Parents as Teachers

Today is National “Parents as Teachers Day” and I thought I’d take a few minutes to honor some fantastic parent-teachers by sharing the lessons I’ve learned from them over the years. So here’s a shout out to some parent-teachers I respect: -To my Mother: for teaching me that no matter what happens, a parent’s love and faith are unconditional, and that in providing that shelter a parent teaches children how to love and gives them the strength to withstand a world that sometimes treats us more … realistically. She taught me to believe in myself. -To my Father: for reminding

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Shiny Dinglehoppers: Tetsubishi

Today we’re talking tetsubishi (aka “makibishi“). In English, we call them “caltrops.” Whether you refer to them by their English or Japanese names, these small, spiked objects served to slow down pursuers and sometimes to alert defenders to the presence of spies or other invaders. One of the simplest designs consists of two metal wires sharpened on either end and twisted around one another to form an “X” with the arms all pointing in different directions. When laid on the ground or a floor, at least one spike always points upward, ready to pierce an unsuspecting foot, hoof, or paw.

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Do You Have Any Final Words?

November 2, 2011 is official “Plan Your Epitaph Day.” I’m not sure I want to know what they will say about me when I’m gone. I’m even less sure I can sum myself up in 50 words or less. Most likely something on the order of “It seemed like a good idea at the time.” Yeah, make em wonder. In the spirit of the occasion, here are a few famous epitaphs you may or may not have heard: Sir Isaac Newton: “Nature and Nature’s laws lay hid in night: God said, ‘Let Newton be!’ and all was light.” (March 20th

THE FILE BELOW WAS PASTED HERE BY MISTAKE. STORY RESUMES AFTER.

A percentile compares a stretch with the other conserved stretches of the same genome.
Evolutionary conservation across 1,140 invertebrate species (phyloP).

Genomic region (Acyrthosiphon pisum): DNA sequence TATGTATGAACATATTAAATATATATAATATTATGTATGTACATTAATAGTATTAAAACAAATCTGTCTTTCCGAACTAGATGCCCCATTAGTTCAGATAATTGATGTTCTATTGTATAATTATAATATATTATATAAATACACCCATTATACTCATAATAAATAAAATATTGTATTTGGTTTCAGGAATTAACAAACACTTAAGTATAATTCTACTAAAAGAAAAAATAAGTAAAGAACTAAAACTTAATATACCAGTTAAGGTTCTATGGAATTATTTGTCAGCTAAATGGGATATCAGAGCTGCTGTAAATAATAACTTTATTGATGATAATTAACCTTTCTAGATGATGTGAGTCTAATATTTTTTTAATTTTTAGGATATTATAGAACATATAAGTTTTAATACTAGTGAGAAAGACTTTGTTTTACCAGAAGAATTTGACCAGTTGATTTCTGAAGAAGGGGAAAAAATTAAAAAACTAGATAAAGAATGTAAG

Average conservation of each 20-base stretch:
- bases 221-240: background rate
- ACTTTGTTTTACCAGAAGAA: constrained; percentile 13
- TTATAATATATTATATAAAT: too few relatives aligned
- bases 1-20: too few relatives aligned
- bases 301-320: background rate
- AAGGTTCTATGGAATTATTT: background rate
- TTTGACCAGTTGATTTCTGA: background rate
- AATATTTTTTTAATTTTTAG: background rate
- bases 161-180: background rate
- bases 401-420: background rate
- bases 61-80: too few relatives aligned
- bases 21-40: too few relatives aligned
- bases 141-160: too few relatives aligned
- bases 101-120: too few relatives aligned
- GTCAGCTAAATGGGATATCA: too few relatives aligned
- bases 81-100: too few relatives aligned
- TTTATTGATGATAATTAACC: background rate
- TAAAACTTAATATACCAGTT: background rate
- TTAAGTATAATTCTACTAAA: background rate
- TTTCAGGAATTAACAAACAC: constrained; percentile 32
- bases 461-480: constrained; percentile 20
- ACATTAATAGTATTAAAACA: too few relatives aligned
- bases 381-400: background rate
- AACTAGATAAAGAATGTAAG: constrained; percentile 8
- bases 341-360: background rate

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Tuesday Tank Day: Two Babies in Search of a Name

Several months ago, I lost my female seahorse, Sputnik, to complications from a parasite that probably entered the tank along with her. The male, Cygnus, pulled through but since then he’s been alone and increasingly unhappy with his solo status. (Seahorses are social creatures and do better in groups.) After a long quarantine to make sure I had killed the parasites, the day for new seahorses finally arrived, and last Thursday we welcomed two new babies to the tank, one presumed female: and the other presumed male: (Apologies for the slightly fuzzy image – I took the photos with my

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